Age at death: 64

Cause of death: Not disclosed. At the conclusion of the Black Ice World Tour, Malcolm was diagnosed with lung cancer. It was treated at an early stage, so surgery was successful and the cancer was removed. He also had an unspecified heart problem and wore a pacemaker. Young also suffered from dementia for the last 3 years of his life.


Malcolm Young was a co-founder, rhythm guitarist, backing vocalist and songwriter for the hard rock band AC/DC. Except for a brief absence in 1988, he was with the band from its November 1973 beginning until retiring in 2014 due to health reasons. Young and the other members of AC/DC were inducted into the Rock and Roll Hall of Fame in 2003. Though his younger brother Angus was the more visible of the brothers, Malcolm was described as the driving force and the leader of the band. In 2014, he stated that despite his retirement from the band, AC/DC was determined to continue making music with his blessing. As the rhythm guitarist, he was responsible for the broad sweep of the band's sound, developing many of their guitar riffs and co-writing the band's material with Angus.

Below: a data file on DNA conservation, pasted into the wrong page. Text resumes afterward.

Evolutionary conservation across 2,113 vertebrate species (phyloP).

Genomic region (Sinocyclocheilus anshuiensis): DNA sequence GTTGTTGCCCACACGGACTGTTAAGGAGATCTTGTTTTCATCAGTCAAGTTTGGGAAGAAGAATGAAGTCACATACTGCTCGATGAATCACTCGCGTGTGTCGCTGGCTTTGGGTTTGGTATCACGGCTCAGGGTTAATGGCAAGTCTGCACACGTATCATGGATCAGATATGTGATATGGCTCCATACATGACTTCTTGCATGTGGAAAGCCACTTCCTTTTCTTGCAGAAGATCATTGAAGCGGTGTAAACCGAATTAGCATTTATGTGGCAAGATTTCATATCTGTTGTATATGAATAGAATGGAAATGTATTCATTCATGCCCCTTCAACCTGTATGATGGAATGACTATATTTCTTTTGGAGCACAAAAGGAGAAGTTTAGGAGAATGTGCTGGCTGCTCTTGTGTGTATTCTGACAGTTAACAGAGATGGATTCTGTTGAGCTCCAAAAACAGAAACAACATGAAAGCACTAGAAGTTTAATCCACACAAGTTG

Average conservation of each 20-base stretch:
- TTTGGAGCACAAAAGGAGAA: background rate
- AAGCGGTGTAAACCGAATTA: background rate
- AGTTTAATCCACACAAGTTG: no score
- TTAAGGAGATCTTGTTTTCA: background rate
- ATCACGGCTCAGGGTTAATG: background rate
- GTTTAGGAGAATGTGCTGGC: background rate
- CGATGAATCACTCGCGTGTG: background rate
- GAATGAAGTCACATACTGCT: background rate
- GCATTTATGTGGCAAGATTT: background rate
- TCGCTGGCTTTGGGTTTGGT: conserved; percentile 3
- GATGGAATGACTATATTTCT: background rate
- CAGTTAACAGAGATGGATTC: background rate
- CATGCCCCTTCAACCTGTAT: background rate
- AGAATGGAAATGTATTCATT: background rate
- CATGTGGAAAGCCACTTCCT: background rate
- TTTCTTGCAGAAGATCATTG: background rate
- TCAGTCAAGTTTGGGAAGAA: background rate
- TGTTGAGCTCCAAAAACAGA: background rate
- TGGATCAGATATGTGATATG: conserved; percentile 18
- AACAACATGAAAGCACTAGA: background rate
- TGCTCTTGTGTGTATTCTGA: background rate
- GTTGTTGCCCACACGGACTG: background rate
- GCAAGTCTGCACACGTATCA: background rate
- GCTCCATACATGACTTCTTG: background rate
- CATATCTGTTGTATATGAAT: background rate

Date of death: 21 November 2017

Age at death: 67

Cause of death: 
On February 20, 2017, Cassidy announced that he was living with dementia, the condition that his mother suffered from at the end of her life. He retired from performing in early 2017 when the condition became noticeable during a performance in which he forgot lyrics and otherwise struggled. On November 18, 2017, it was announced that Cassidy had been hospitalized suffering from liver and kidney failure, and was critically ill in a medically induced coma. He came out of the coma two days later, remaining in a critical but stable condition. Doctors hoped to keep Cassidy stable until a liver became available for transplant, but he died of liver failure on November 21, 2017, aged 67. According to his daughter Katie, his last words were "So much wasted time".


Cassidy was an American actor, singer, songwriter, and guitarist, best known for his role as Keith Partridge, the son of Shirley Partridge (played by his stepmother Shirley Jones), in the 1970s musical-sitcom The Partridge Family. This led to his becoming one of popular culture's teen idols and pop singers of the 1970s. He later had a career in both acting and music.


Date of death: 30 November 2017

Age at death: 87